“If you look at a score sheet you can see he has the ability to shoot and pass, but there’s so much more to his game than that. He goes against the grain, he’s got that short-stick d-middie mentality. He does all the intangible things and that’s what sets him apart. Whether it’s running through a tough check, battling for a ground ball, he does it all. He’s got such a toughness to him…it’s not something you often see with attackmen,” joked DeNapoli.
It’s that hard-nosed mentality that’s helped McArdle lead this Waterdogs team to their five-game win streak after falling 0-3 to start the season.
In the first three games of the year, McArdle was sharing time on attack as the ‘Dogs tried to find their footing battling injuries and an overall slow start. He recorded two points total in the first two games, one in each contest.
With fellow attackman Michael Sowers out in Week 3 versus the Chrome on Long Island, it was just McArdle, Ryan Brown, and Ethan Walker rostered on attack that week. McArdle made up for Sowers’ absence with a seven-point performance (3G, 4A). Though the Waterdogs ultimately lost 17-14, it seemed to be a turning point in the season not only for McArdle, but for the entire team.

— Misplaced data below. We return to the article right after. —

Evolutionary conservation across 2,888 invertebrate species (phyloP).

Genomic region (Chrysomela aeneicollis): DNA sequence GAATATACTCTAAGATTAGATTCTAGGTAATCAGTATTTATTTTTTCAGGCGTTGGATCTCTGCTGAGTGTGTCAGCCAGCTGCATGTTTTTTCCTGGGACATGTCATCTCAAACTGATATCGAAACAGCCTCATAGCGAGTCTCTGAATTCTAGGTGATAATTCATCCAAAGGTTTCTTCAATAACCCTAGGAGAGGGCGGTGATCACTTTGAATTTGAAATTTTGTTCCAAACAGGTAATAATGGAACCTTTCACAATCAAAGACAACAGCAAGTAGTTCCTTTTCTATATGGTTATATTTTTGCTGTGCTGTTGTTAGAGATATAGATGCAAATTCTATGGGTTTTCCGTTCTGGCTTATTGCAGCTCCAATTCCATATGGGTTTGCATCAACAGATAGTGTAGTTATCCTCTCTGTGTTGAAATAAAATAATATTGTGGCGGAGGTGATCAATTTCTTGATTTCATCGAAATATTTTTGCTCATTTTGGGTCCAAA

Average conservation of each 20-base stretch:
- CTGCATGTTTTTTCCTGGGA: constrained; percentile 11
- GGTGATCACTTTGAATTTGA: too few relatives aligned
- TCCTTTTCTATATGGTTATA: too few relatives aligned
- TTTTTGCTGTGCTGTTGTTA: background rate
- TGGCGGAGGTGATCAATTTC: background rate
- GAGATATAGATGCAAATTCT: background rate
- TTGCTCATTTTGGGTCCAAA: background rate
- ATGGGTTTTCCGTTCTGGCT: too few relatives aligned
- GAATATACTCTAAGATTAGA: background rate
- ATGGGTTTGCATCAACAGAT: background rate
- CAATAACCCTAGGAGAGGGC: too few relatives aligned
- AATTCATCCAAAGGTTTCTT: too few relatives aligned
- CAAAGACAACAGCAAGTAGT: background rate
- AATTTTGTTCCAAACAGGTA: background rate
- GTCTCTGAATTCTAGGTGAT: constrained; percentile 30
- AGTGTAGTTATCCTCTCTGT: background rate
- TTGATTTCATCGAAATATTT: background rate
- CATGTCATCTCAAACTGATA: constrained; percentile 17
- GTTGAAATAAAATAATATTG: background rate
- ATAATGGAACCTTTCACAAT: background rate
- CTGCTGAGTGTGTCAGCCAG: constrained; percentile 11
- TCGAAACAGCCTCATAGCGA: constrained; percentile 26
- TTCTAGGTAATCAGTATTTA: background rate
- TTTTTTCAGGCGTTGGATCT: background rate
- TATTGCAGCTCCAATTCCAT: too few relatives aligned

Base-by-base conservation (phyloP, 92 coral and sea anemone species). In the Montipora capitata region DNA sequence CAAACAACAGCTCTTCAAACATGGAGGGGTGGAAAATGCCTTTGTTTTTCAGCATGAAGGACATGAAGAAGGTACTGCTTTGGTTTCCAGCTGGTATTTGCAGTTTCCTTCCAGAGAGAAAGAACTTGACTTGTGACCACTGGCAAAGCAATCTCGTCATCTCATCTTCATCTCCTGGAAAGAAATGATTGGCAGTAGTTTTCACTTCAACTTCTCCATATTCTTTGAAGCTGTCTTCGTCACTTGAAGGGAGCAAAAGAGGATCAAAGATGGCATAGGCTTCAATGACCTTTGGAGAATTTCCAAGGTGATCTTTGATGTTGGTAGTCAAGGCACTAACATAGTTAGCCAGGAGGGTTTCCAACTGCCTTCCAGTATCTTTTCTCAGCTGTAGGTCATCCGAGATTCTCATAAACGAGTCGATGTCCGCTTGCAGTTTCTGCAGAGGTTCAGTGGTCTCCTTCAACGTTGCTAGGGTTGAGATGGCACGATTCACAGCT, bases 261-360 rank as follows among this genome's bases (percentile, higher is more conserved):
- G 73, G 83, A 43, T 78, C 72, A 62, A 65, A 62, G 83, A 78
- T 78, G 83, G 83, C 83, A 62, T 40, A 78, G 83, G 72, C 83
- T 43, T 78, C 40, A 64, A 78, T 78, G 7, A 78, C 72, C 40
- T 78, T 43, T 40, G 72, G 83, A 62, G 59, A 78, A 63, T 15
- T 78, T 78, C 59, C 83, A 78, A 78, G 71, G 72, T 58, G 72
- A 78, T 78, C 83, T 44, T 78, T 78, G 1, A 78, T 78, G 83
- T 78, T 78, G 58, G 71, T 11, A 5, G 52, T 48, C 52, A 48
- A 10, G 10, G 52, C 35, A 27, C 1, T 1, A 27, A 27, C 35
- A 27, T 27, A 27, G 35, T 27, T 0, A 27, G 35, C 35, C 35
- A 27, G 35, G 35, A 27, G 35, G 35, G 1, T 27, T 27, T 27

From that point on, McArdle’s recorded at least three points in each game, as well as another seven-point performance versus the Cannons in Dallas. In that same time frame, it’s no coincidence the Waterdogs went from 0-3 to 5-4.
“His teammates trust him when the ball is in his stick, it’s like this calming presence,” remarked Copelan. “You feel confident when he has the ball.”
A do-it-all attackman, McArdle’s so tough to contain because he forces defenses to make the hard decisions. On-ball, he’s a persistent and skilled dodger who can outsmart his matchups. He’s rarely hesitant to rip a shot at the net if given the chance, with a career shooting percentage of 33%.
The Waterdogs are the only team this season to hand the Whipsnakes an L, and an incredible performance from McArdle headlined that victory. Trailing 8-7 entering the fourth quarter, McArdle scored three goals in the final frame to will the Waterdogs to a win. Widely considered the best defense in the league, the Whips could not suppress McArdle.